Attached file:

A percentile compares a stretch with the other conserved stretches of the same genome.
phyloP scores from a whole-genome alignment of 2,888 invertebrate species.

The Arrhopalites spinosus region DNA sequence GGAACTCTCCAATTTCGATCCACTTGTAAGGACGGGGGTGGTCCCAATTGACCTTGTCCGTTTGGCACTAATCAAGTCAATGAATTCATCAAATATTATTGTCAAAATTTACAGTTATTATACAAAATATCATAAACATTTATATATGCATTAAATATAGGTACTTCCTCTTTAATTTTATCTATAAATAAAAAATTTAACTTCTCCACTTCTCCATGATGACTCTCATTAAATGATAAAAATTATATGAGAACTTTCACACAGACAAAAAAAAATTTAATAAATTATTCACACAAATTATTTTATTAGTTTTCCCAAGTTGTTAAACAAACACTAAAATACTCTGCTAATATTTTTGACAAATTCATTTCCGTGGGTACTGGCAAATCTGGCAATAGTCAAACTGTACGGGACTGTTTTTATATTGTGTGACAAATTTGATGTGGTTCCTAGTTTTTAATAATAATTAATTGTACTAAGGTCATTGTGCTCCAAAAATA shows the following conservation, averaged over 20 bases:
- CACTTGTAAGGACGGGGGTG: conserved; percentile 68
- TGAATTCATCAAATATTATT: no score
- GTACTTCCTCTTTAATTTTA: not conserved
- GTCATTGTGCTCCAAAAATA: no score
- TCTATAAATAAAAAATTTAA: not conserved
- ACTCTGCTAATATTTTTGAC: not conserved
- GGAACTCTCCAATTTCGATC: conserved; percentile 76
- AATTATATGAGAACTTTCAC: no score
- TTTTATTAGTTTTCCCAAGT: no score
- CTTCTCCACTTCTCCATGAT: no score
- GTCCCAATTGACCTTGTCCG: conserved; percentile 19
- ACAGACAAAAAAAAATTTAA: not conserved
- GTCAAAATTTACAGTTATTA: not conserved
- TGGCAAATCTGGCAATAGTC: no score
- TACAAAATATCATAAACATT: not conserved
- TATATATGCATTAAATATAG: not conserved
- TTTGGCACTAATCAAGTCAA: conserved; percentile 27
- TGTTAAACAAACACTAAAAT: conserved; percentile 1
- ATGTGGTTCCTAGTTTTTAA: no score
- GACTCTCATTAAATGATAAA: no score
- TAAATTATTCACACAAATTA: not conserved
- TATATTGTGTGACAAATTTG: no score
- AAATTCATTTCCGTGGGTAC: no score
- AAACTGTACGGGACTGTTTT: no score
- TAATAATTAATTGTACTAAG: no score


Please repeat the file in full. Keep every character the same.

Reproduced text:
A percentile compares a stretch with the other conserved stretches of the same genome.
phyloP scores from a whole-genome alignment of 2,888 invertebrate species.

The Arrhopalites spinosus region DNA sequence GGAACTCTCCAATTTCGATCCACTTGTAAGGACGGGGGTGGTCCCAATTGACCTTGTCCGTTTGGCACTAATCAAGTCAATGAATTCATCAAATATTATTGTCAAAATTTACAGTTATTATACAAAATATCATAAACATTTATATATGCATTAAATATAGGTACTTCCTCTTTAATTTTATCTATAAATAAAAAATTTAACTTCTCCACTTCTCCATGATGACTCTCATTAAATGATAAAAATTATATGAGAACTTTCACACAGACAAAAAAAAATTTAATAAATTATTCACACAAATTATTTTATTAGTTTTCCCAAGTTGTTAAACAAACACTAAAATACTCTGCTAATATTTTTGACAAATTCATTTCCGTGGGTACTGGCAAATCTGGCAATAGTCAAACTGTACGGGACTGTTTTTATATTGTGTGACAAATTTGATGTGGTTCCTAGTTTTTAATAATAATTAATTGTACTAAGGTCATTGTGCTCCAAAAATA shows the following conservation, averaged over 20 bases:
- CACTTGTAAGGACGGGGGTG: conserved; percentile 68
- TGAATTCATCAAATATTATT: no score
- GTACTTCCTCTTTAATTTTA: not conserved
- GTCATTGTGCTCCAAAAATA: no score
- TCTATAAATAAAAAATTTAA: not conserved
- ACTCTGCTAATATTTTTGAC: not conserved
- GGAACTCTCCAATTTCGATC: conserved; percentile 76
- AATTATATGAGAACTTTCAC: no score
- TTTTATTAGTTTTCCCAAGT: no score
- CTTCTCCACTTCTCCATGAT: no score
- GTCCCAATTGACCTTGTCCG: conserved; percentile 19
- ACAGACAAAAAAAAATTTAA: not conserved
- GTCAAAATTTACAGTTATTA: not conserved
- TGGCAAATCTGGCAATAGTC: no score
- TACAAAATATCATAAACATT: not conserved
- TATATATGCATTAAATATAG: not conserved
- TTTGGCACTAATCAAGTCAA: conserved; percentile 27
- TGTTAAACAAACACTAAAAT: conserved; percentile 1
- ATGTGGTTCCTAGTTTTTAA: no score
- GACTCTCATTAAATGATAAA: no score
- TAAATTATTCACACAAATTA: not conserved
- TATATTGTGTGACAAATTTG: no score
- AAATTCATTTCCGTGGGTAC: no score
- AAACTGTACGGGACTGTTTT: no score
- TAATAATTAATTGTACTAAG: no score